I’ve been having widely swinging emotions all day. Occasionally my phone gets a bit of signal giving me really worrisome headlines about continuing civil unrest and the unstoppable spread of coronavirus. The country seems to be rapidly destabilizing. This coupled with my diminishing bank account and plans for the future being in limbo has me on edge some kind of bad.

This is really affecting my ability to plan out and enjoy my expediton. Every mile I drive and supply run I make is pushing me further to the brink. I want to escape from the bitter cold so badly, I just don’t know best to go about it. Tomorrow was supposed to be the day I would return to Santa Cruz to get ready to fly out to Alaska. Goodbye to that plan.

Where the hell am I going to wait out another month until I find out if the summer season is going down at all? Where I was staying in Santa Cruz is no longer an option, even though I have plenty of work available there. If I didn’t go anywhere else but back and forth from here to Bridgeport I could stretch out my resources another two weeks tops.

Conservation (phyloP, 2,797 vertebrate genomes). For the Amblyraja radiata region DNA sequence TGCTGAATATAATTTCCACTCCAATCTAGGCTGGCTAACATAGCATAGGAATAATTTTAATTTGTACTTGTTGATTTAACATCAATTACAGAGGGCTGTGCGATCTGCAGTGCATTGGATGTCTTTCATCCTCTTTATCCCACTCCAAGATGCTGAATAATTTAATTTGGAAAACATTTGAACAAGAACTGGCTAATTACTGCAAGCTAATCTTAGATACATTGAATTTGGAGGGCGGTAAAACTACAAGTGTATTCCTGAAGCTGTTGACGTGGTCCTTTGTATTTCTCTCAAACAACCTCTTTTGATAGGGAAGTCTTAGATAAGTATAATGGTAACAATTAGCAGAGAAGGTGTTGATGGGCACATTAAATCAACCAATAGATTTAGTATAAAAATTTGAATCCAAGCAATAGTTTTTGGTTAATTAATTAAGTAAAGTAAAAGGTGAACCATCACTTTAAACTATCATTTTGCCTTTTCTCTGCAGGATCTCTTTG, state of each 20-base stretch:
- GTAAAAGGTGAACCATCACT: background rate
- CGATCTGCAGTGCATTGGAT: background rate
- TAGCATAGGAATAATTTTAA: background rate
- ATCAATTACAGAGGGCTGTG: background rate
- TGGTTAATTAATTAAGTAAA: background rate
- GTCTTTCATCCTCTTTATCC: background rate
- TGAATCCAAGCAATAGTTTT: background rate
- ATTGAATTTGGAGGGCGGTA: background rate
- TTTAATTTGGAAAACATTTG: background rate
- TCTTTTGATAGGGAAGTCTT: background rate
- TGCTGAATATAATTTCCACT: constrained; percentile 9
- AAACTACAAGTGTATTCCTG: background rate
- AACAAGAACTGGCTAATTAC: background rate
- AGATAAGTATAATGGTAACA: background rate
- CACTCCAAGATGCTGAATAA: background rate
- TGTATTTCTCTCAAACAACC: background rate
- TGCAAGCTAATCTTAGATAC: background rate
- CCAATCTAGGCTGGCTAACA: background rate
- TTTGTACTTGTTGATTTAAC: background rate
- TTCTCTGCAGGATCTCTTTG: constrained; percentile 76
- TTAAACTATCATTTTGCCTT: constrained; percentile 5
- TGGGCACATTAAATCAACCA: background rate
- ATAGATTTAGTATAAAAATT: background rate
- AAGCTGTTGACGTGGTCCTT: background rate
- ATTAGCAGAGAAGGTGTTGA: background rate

It’s just a rotten time to start trying to hit up my friends for help at the current moment. I don’t want to put anyone in a position where they have to say no to me. I can understand that everyone is keeping to their own trying to social distance & all that.

It’s so hard to think these things through when I’ve just been so thrashed by these conditions. Right now the plan is to turn in early tonight and break camp as soon as I can in the AM. Hopefully I can find a place with wi-fi so I can upload the last week’s blog posts so at least ya’ll can all see what I am dealing with. Maybe I can turn up some leads on how to proceed from there.

I know of an off-road route a few miles away that has good camping and fishing spots. The trail description sounds pretty rough to get there however. I guess I won’t know until I try! It’s still at altitude so I’m still guaranteed to freeze. If it is protected from the wind I can deal with the cold however.

One way or another, this expedition will continue. One quote I’ve always admired says “Fortune favors the brave.” I’m gonna have to keep throwing myself at the wall and hopefully I can find somewhere to stick. Only time will tell.